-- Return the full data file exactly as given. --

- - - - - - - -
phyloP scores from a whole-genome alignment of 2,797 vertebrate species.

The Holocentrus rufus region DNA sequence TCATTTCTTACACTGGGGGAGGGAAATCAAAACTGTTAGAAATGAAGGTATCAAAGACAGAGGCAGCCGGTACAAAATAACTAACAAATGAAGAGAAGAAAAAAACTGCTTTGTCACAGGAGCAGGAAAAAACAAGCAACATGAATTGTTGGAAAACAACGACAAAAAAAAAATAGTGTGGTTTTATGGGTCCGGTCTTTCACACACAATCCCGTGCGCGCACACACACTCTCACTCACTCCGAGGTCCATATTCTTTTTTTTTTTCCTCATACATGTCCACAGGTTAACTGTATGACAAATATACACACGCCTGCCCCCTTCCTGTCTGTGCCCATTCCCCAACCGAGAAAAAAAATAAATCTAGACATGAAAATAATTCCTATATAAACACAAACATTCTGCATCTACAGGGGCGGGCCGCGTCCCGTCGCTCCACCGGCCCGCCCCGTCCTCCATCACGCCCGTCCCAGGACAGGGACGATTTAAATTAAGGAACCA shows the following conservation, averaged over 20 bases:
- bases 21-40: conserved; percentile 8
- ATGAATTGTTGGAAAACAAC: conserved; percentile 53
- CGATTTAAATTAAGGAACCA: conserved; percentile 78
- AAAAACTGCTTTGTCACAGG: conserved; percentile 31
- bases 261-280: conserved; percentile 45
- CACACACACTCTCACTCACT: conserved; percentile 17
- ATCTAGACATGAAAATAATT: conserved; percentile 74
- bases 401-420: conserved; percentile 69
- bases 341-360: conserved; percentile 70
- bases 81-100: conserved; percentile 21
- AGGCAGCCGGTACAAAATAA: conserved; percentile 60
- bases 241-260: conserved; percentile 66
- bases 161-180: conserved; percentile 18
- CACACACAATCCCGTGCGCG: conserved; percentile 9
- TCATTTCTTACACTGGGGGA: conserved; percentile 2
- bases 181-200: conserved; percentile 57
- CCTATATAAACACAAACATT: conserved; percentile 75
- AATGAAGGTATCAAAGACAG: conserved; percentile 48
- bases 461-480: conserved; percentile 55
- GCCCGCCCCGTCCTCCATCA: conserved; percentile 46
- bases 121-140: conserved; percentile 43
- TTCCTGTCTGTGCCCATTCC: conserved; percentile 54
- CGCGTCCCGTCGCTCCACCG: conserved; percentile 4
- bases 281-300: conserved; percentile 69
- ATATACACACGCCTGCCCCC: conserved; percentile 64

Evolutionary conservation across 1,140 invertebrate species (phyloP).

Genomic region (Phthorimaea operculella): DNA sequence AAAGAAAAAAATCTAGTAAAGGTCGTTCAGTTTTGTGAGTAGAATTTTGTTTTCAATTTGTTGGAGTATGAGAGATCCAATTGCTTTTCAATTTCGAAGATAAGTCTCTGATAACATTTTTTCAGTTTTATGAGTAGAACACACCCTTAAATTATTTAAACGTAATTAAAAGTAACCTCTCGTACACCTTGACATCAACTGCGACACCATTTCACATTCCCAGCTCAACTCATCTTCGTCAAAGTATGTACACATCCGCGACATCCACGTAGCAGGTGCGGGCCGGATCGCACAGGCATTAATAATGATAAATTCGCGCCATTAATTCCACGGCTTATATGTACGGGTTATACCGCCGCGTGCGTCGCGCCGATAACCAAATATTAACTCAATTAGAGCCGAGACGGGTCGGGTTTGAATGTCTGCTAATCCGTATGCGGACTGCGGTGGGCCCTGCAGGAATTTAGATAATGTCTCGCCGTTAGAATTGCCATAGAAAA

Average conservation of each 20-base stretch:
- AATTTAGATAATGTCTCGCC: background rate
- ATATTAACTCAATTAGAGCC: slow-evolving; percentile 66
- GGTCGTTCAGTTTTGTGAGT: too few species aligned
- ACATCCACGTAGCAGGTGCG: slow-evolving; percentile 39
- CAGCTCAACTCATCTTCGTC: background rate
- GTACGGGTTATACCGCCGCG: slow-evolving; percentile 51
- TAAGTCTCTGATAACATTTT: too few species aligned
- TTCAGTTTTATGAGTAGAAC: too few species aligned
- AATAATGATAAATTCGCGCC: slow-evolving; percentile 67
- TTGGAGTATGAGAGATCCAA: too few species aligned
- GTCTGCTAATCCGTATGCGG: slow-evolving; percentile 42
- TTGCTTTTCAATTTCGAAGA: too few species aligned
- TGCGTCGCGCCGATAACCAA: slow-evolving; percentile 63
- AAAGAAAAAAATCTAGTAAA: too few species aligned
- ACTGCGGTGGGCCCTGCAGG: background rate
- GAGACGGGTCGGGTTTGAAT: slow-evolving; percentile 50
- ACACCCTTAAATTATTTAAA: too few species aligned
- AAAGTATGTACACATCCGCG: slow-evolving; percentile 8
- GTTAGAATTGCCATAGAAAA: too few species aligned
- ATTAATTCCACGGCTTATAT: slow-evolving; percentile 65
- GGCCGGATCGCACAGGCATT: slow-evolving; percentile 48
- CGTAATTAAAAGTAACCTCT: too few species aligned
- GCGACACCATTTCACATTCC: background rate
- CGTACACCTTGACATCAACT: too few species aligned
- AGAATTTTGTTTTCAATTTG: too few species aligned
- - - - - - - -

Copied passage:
phyloP scores from a whole-genome alignment of 2,797 vertebrate species.

The Holocentrus rufus region DNA sequence TCATTTCTTACACTGGGGGAGGGAAATCAAAACTGTTAGAAATGAAGGTATCAAAGACAGAGGCAGCCGGTACAAAATAACTAACAAATGAAGAGAAGAAAAAAACTGCTTTGTCACAGGAGCAGGAAAAAACAAGCAACATGAATTGTTGGAAAACAACGACAAAAAAAAAATAGTGTGGTTTTATGGGTCCGGTCTTTCACACACAATCCCGTGCGCGCACACACACTCTCACTCACTCCGAGGTCCATATTCTTTTTTTTTTTCCTCATACATGTCCACAGGTTAACTGTATGACAAATATACACACGCCTGCCCCCTTCCTGTCTGTGCCCATTCCCCAACCGAGAAAAAAAATAAATCTAGACATGAAAATAATTCCTATATAAACACAAACATTCTGCATCTACAGGGGCGGGCCGCGTCCCGTCGCTCCACCGGCCCGCCCCGTCCTCCATCACGCCCGTCCCAGGACAGGGACGATTTAAATTAAGGAACCA shows the following conservation, averaged over 20 bases:
- bases 21-40: conserved; percentile 8
- ATGAATTGTTGGAAAACAAC: conserved; percentile 53
- CGATTTAAATTAAGGAACCA: conserved; percentile 78
- AAAAACTGCTTTGTCACAGG: conserved; percentile 31
- bases 261-280: conserved; percentile 45
- CACACACACTCTCACTCACT: conserved; percentile 17
- ATCTAGACATGAAAATAATT: conserved; percentile 74
- bases 401-420: conserved; percentile 69
- bases 341-360: conserved; percentile 70
- bases 81-100: conserved; percentile 21
- AGGCAGCCGGTACAAAATAA: conserved; percentile 60
- bases 241-260: conserved; percentile 66
- bases 161-180: conserved; percentile 18
- CACACACAATCCCGTGCGCG: conserved; percentile 9
- TCATTTCTTACACTGGGGGA: conserved; percentile 2
- bases 181-200: conserved; percentile 57
- CCTATATAAACACAAACATT: conserved; percentile 75
- AATGAAGGTATCAAAGACAG: conserved; percentile 48
- bases 461-480: conserved; percentile 55
- GCCCGCCCCGTCCTCCATCA: conserved; percentile 46
- bases 121-140: conserved; percentile 43
- TTCCTGTCTGTGCCCATTCC: conserved; percentile 54
- CGCGTCCCGTCGCTCCACCG: conserved; percentile 4
- bases 281-300: conserved; percentile 69
- ATATACACACGCCTGCCCCC: conserved; percentile 64

Evolutionary conservation across 1,140 invertebrate species (phyloP).

Genomic region (Phthorimaea operculella): DNA sequence AAAGAAAAAAATCTAGTAAAGGTCGTTCAGTTTTGTGAGTAGAATTTTGTTTTCAATTTGTTGGAGTATGAGAGATCCAATTGCTTTTCAATTTCGAAGATAAGTCTCTGATAACATTTTTTCAGTTTTATGAGTAGAACACACCCTTAAATTATTTAAACGTAATTAAAAGTAACCTCTCGTACACCTTGACATCAACTGCGACACCATTTCACATTCCCAGCTCAACTCATCTTCGTCAAAGTATGTACACATCCGCGACATCCACGTAGCAGGTGCGGGCCGGATCGCACAGGCATTAATAATGATAAATTCGCGCCATTAATTCCACGGCTTATATGTACGGGTTATACCGCCGCGTGCGTCGCGCCGATAACCAAATATTAACTCAATTAGAGCCGAGACGGGTCGGGTTTGAATGTCTGCTAATCCGTATGCGGACTGCGGTGGGCCCTGCAGGAATTTAGATAATGTCTCGCCGTTAGAATTGCCATAGAAAA

Average conservation of each 20-base stretch:
- AATTTAGATAATGTCTCGCC: background rate
- ATATTAACTCAATTAGAGCC: slow-evolving; percentile 66
- GGTCGTTCAGTTTTGTGAGT: too few species aligned
- ACATCCACGTAGCAGGTGCG: slow-evolving; percentile 39
- CAGCTCAACTCATCTTCGTC: background rate
- GTACGGGTTATACCGCCGCG: slow-evolving; percentile 51
- TAAGTCTCTGATAACATTTT: too few species aligned
- TTCAGTTTTATGAGTAGAAC: too few species aligned
- AATAATGATAAATTCGCGCC: slow-evolving; percentile 67
- TTGGAGTATGAGAGATCCAA: too few species aligned
- GTCTGCTAATCCGTATGCGG: slow-evolving; percentile 42
- TTGCTTTTCAATTTCGAAGA: too few species aligned
- TGCGTCGCGCCGATAACCAA: slow-evolving; percentile 63
- AAAGAAAAAAATCTAGTAAA: too few species aligned
- ACTGCGGTGGGCCCTGCAGG: background rate
- GAGACGGGTCGGGTTTGAAT: slow-evolving; percentile 50
- ACACCCTTAAATTATTTAAA: too few species aligned
- AAAGTATGTACACATCCGCG: slow-evolving; percentile 8
- GTTAGAATTGCCATAGAAAA: too few species aligned
- ATTAATTCCACGGCTTATAT: slow-evolving; percentile 65
- GGCCGGATCGCACAGGCATT: slow-evolving; percentile 48
- CGTAATTAAAAGTAACCTCT: too few species aligned
- GCGACACCATTTCACATTCC: background rate
- CGTACACCTTGACATCAACT: too few species aligned
- AGAATTTTGTTTTCAATTTG: too few species aligned